By Jane Fae
At the start of 'Airplane' – one of Hollywood's all time greatest comedies – flight controller Steve McCloskey opines that he "picked a bad week to give up smoking". As events turn from bad to worse, the list of things he gives up giving up on grows longer, encompassing smoking, glue sniffing and amphetamines, before he finally throws himself out of the control tower.
The last thing suggested here is that writer and columnist Suzanne Moore has any such bad habits. However, reading through the car crash that was her last week on Twitter (for now), I couldn't help but think: she picked a bad week to take on the trans community.
Let's start with the narrow focus – the stuff everyone has been writing about over the past 24 hours. A while back (though actually a little more than a week) Moore wrote a perfectly OK piece about the power of women's anger. Ok, that is, apart from one small reference to Brazilian transsexuals which was not so much offensive as indelicate.
Some members of the twittersphere – not, in fact trans ones at all, initially - took exception to it and instead of apologising, Moore defended. Then she took to the Guardian to be ever so slightly rude about the trans community, which in turn got ruder back and possibly (it depends on your point of view) ruder still until Friday, when Moore walked. From Twitter, that is, claiming she had been bullied off.
There was a temporary respite until Sunday morning's Observer, when friend and columnist Julie Burchill escalated the alert level from DefCon Three to DefCon One with a piece that oozed venom toward the trans community from its every pore. The trans community retaliated and, if we conclude the metaphor, the entire matter was now nuclear, with both sides MAD as hell.
Which takes us back to the start and why Moore really did choose the wrong week to take on the trans community.
Like many minorities, the trans one has put up with a lot of stick over the years. Go back ten years and the idea of 'trannies' as simply men in dresses practising some weird kind of sexual deviation was still widespread. Then, in rapid succession, there came European court rulings that established a few basic rights and ruled against discrimination, the Gender Recognition Act 2004 and the Equality Act 2010.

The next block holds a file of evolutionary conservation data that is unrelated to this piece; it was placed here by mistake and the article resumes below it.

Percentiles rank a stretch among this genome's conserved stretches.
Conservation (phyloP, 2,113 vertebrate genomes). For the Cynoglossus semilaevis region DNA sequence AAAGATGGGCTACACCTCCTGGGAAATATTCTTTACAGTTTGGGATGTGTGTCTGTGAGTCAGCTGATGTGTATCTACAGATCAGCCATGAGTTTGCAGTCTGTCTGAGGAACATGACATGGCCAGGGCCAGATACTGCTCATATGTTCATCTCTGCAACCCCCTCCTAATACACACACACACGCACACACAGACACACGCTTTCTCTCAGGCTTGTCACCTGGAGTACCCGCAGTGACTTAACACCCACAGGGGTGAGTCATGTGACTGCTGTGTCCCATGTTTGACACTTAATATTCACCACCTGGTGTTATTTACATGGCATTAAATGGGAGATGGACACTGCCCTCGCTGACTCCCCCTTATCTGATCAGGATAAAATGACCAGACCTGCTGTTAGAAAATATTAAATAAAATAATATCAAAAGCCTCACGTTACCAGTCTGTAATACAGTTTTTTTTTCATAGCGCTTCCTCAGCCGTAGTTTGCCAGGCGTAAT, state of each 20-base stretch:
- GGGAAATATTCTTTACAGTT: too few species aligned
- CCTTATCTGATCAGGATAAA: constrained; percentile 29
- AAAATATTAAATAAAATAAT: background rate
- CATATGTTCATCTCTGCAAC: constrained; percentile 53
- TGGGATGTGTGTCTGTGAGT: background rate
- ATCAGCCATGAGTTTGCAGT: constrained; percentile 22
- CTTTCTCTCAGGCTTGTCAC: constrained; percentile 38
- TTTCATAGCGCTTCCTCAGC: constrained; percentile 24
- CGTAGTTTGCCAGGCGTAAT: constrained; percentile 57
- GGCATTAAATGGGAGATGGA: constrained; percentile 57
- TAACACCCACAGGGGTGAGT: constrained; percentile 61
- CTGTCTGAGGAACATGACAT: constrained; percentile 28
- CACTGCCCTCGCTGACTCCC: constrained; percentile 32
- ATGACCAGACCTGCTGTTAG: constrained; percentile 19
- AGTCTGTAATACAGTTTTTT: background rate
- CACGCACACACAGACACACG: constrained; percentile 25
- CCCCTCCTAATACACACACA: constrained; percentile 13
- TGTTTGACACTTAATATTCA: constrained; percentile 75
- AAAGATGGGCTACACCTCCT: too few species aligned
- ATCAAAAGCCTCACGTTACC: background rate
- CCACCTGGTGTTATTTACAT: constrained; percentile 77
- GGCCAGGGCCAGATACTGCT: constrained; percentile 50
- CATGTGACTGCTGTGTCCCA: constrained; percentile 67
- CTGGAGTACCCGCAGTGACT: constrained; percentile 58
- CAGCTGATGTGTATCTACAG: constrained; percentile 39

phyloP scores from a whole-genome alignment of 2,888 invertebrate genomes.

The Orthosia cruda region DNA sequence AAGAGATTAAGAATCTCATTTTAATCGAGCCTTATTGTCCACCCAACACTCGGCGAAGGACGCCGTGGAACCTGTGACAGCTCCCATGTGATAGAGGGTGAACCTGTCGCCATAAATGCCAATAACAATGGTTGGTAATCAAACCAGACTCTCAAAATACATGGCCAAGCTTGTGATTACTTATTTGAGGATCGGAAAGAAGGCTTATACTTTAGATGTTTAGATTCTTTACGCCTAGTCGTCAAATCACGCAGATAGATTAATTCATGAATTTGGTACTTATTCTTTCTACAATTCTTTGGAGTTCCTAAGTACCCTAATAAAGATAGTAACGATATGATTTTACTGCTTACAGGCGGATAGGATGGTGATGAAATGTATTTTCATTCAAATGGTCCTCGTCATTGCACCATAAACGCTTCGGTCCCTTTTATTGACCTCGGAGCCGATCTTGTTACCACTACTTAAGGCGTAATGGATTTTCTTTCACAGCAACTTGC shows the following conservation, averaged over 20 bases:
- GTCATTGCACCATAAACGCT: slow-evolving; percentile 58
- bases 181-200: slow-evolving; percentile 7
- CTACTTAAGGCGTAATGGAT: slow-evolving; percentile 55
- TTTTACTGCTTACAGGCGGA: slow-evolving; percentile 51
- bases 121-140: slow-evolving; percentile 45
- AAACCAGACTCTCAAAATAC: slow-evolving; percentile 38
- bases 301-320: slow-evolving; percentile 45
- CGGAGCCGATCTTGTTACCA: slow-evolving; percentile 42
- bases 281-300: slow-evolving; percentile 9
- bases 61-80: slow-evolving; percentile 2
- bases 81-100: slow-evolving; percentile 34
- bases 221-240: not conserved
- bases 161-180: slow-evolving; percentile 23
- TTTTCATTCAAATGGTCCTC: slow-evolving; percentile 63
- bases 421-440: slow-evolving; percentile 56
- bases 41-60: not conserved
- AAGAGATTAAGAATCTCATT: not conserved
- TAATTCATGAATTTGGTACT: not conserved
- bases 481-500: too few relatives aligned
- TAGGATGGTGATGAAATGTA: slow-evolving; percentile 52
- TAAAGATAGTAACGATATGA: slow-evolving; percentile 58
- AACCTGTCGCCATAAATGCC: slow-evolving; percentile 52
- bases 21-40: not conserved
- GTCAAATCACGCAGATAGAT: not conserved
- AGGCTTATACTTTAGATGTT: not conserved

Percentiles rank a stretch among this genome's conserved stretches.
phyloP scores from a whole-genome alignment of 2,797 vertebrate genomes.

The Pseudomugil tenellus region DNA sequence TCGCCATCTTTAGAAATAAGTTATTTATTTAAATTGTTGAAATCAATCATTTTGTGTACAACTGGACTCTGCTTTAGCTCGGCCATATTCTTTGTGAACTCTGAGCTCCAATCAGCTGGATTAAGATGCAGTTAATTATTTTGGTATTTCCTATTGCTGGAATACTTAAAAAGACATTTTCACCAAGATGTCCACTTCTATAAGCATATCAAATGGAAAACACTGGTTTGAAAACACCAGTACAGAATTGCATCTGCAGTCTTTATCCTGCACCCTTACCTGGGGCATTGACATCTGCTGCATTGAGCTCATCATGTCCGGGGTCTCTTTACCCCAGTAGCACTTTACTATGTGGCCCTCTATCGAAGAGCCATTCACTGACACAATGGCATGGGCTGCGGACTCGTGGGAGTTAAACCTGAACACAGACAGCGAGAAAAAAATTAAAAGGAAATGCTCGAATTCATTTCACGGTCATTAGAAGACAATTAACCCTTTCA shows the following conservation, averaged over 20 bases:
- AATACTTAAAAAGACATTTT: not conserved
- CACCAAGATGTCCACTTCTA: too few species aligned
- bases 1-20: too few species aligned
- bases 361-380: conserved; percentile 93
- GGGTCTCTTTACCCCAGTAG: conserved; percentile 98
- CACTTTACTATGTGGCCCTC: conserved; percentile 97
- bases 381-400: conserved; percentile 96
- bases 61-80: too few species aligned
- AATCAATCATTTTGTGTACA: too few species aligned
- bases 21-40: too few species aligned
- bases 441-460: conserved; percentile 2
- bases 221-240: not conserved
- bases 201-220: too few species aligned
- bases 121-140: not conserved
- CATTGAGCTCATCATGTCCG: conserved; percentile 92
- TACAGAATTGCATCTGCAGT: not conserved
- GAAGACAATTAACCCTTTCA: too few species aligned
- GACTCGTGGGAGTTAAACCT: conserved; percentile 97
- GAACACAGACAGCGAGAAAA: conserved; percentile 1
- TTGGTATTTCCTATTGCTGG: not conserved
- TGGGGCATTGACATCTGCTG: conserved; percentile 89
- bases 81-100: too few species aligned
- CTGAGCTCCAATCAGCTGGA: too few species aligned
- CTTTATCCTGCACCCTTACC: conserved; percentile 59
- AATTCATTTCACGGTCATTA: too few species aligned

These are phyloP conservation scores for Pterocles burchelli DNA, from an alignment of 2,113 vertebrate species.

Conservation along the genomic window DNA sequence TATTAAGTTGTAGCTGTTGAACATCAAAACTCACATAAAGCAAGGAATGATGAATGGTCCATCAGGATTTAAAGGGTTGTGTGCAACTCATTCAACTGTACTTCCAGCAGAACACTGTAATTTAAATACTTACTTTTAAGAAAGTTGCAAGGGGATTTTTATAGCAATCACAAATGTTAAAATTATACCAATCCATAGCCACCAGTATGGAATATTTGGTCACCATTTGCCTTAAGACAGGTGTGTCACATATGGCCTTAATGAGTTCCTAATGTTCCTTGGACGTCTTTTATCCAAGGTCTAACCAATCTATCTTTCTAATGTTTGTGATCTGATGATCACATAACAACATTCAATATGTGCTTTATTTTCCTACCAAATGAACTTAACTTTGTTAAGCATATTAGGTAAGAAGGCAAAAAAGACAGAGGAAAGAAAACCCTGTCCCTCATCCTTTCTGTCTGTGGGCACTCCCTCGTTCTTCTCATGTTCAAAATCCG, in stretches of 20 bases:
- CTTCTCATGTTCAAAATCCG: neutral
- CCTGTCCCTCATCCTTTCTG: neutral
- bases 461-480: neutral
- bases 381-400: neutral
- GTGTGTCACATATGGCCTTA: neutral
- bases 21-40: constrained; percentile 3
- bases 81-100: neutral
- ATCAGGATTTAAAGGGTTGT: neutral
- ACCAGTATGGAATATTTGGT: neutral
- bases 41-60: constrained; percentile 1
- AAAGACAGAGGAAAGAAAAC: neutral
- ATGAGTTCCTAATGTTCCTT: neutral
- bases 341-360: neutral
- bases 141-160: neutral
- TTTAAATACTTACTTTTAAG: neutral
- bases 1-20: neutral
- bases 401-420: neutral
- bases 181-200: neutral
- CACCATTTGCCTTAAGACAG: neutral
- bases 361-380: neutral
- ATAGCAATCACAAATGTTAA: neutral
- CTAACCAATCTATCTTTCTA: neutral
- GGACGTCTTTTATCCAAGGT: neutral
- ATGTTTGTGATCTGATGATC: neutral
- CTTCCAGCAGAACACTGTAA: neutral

Things have undoubtedly got better. No more is a trans person required to divorce as a precondition of medical treatment. Gone, almost, are the bad old days when trans women particularly had to choose between using the little boy's room, and risking violence or even rape – or going with their gender identity, thereby risking arrest and a ban.
Still, not everything is rosy. There is no recognition in law of intersex individuals: little acknowledgment of the non-binary in medical treatment. The trans community continues to suffer appalling levels of on-street violence as well as discrimination in jobs, housing and the provision of healthcare. In the press, too, the trans minority, along with a number of other out-groups, is seen as an easy and regular target for sensationalism.
That changed a little with Leveson, when Trans Media Watch spoke up on behalf of both the trans community and other minorities picked on in this way. For a while, the nastiness abated. But it never quite went away.
Now, as Leveson fades and the press spin meisters lobby hard, we are starting to see a return to that nastiness, this time with a spiteful edge. That, mostly, was how the community felt about a piece in the Guardian a week or so back, exposing alleged malpractice by one of the UK's most popular trans medics – and utterly ignoring the literally hundreds of complaints of bad practice, as serious or worse, from the trans community as a whole.
This time, the community decided it had had enough. It rose to the occasion, creating, in a couple of days, a massive documentation of medical poor practice. It swung mightily behind the latest target of press prurience. Everywhere, it seemed, there was a sense of: Enough! No more!
Of course, that may not last – though watch this space: my own sense is that trans awareness and trans empowerment will prove very difficult to put back in the box.
But still, that is the context against which Moore’s "offence" was committed. Ironically, it was her off reference in a piece that was, in its way, celebrating the power of women's anger that evoked its counterpart: trans anger.
Today, this week, the community seems in reflective mood. The sense is one of near surprise, as if to say, looking around in bemusement, a young adult finally aware of its own strength: we did THAT? Barring further shocks – and of course, in politics, a week is always a very long time and the unexpected lurks ever round the next corner – we are in for a period of calm.
But alongside the calm, I predict far more unity of purpose: far harder bargaining, less tolerance of compromise. Because, since 2012, certainly since the beginning of 2013, the trans community is starting to feel like it has arrived. Just where it has arrived to remains to be seen.
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